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Is the the EU a cause for "hope not fear"? Expert analysis on the trade options

As Boris Johnson attempts to reassure voters that the UK's split from the EU is a cause for "hope not fear" Dr Andreas Kokkinis, School of Law, highlights potential trade arrangments the UK may face post-Brexit.

"The UK Government is trying to strike a deal which preserves the legal benefits of Common Market membership particularly for manufacturing and the financial industry while at the same time withdrawing from both the Common Market and the Customs Union.

"This is primarily because continued membership of the Common Market would impose a duty to comply with the freedom of movement of people and membership of the Customs Union would preclude the UK from entering into bilateral free trade agreements with other countries.

"However, the Commission and other EU Member States are extremely unlikely to accept such an arrangement. First, they see freedom of movement as the quid pro quo for the benefits of the Common Market. Second, they are worried that allowing this would entice more Member States to withdraw from the EU. Third, it would undermine the four fundamental freedoms which form the bedrock of the European project.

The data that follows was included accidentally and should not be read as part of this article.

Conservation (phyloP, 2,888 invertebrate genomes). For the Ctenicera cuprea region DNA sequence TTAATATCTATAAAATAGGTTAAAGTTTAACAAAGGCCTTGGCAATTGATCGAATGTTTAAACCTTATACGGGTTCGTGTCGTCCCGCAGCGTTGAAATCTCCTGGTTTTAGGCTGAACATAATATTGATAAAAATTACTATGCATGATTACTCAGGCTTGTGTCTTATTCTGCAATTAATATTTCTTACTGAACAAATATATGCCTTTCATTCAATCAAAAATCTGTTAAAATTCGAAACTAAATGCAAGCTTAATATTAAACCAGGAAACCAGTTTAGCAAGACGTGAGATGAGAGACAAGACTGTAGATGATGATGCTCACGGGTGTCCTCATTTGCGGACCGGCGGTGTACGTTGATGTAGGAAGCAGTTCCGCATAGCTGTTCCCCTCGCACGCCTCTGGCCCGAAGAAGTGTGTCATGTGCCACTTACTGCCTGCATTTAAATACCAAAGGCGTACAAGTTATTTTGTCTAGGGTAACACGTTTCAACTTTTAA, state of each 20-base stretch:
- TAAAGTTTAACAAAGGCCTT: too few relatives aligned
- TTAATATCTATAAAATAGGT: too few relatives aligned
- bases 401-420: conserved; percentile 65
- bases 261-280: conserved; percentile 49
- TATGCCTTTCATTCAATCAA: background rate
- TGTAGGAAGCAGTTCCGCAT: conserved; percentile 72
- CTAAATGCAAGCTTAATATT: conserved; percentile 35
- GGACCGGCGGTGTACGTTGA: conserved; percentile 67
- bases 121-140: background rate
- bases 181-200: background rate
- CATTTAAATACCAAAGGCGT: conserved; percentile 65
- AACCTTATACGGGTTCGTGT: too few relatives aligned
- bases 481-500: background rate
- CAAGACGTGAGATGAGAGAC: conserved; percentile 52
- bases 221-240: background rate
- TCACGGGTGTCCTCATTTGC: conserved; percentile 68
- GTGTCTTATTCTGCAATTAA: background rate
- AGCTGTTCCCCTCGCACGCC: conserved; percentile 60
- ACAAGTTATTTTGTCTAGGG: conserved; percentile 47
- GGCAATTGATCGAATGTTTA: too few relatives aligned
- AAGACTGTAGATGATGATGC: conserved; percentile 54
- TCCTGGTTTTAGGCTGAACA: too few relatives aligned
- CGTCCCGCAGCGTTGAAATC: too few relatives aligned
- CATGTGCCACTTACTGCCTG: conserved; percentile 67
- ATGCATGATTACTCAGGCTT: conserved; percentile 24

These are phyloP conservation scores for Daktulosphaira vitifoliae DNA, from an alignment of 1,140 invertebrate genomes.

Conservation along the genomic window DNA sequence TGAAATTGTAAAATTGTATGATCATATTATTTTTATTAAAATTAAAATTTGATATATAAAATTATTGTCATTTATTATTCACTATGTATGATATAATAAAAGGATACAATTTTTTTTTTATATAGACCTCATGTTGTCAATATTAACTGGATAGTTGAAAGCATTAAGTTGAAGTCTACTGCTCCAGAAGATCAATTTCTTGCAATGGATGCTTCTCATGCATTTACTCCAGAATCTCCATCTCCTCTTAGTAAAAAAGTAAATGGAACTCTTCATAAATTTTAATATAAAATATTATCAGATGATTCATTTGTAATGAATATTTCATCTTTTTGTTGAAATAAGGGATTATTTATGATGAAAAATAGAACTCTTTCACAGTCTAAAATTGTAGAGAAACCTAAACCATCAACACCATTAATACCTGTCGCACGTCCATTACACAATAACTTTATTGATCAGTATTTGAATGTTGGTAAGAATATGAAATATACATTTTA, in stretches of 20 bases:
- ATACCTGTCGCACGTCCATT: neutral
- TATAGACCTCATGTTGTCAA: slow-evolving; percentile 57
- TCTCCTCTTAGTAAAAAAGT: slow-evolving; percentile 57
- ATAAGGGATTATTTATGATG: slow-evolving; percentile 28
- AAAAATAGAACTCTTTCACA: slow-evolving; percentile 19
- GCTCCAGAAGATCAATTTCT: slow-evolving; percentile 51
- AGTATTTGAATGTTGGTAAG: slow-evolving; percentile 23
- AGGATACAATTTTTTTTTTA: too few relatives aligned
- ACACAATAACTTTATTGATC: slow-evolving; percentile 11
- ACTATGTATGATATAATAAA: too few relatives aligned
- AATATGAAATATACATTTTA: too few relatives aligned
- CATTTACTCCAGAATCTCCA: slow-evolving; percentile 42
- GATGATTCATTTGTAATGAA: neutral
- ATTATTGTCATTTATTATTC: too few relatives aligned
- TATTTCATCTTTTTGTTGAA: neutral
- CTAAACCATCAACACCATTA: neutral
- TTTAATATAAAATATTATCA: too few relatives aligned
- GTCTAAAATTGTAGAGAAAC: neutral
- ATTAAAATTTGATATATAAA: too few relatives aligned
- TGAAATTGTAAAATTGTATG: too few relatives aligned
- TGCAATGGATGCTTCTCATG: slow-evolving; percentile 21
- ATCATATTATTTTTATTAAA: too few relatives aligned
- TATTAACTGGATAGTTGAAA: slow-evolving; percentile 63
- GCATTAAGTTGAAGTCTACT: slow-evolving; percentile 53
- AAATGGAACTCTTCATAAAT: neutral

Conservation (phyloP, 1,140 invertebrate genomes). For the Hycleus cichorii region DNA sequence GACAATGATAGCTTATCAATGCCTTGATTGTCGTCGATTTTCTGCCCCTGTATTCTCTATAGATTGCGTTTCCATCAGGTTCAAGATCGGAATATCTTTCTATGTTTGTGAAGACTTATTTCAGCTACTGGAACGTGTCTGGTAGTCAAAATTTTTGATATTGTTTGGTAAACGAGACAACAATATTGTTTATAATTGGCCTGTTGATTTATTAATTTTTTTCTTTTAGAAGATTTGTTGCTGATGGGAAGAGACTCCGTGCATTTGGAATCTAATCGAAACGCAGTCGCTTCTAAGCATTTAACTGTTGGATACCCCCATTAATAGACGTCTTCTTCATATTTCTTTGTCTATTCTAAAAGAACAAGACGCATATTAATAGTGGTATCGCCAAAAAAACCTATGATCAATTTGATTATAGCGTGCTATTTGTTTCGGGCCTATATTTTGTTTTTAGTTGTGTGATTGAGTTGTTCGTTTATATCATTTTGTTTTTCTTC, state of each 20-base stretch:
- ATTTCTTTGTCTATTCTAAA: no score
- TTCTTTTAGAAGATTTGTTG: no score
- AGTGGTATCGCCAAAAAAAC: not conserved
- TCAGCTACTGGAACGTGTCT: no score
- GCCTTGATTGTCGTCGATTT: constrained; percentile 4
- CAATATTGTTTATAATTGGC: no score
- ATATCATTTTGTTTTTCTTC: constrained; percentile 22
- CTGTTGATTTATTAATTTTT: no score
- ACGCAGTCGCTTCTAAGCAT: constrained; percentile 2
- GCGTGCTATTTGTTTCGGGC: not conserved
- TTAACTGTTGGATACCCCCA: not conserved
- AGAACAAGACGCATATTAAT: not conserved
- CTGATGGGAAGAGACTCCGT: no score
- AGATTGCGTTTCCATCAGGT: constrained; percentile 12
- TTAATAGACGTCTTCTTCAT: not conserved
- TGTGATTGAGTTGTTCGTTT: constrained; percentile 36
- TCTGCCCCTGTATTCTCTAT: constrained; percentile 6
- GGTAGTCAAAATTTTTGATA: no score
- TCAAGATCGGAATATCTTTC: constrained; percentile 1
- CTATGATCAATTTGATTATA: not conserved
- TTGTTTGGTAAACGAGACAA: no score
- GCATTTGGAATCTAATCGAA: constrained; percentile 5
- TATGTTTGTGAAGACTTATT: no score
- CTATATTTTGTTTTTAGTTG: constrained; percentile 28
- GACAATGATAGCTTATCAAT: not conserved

"Therefore the likely outcome is that the UK will face a stark choice: either to remain inside the Common Market and/or Customs Union complying with EU law or to lose all benefits and be treated in the best case as a country with a conventional FTA with the EU such as Canada.

"So the realistic options are:

1. Customs Union and Common Market membership (closest to current status quo)

2. Common Market membership only through the EEA - Norway

3. Partial Common Market membership (with free movement) via bilateral treaties – Switzerland

4. Customs Union membership and free trade agreement - Turkey

5. Free trade agreement – Canada

6. No agreement – WTO rules – United States"

Dr Andreas Kokkinis, School of Law

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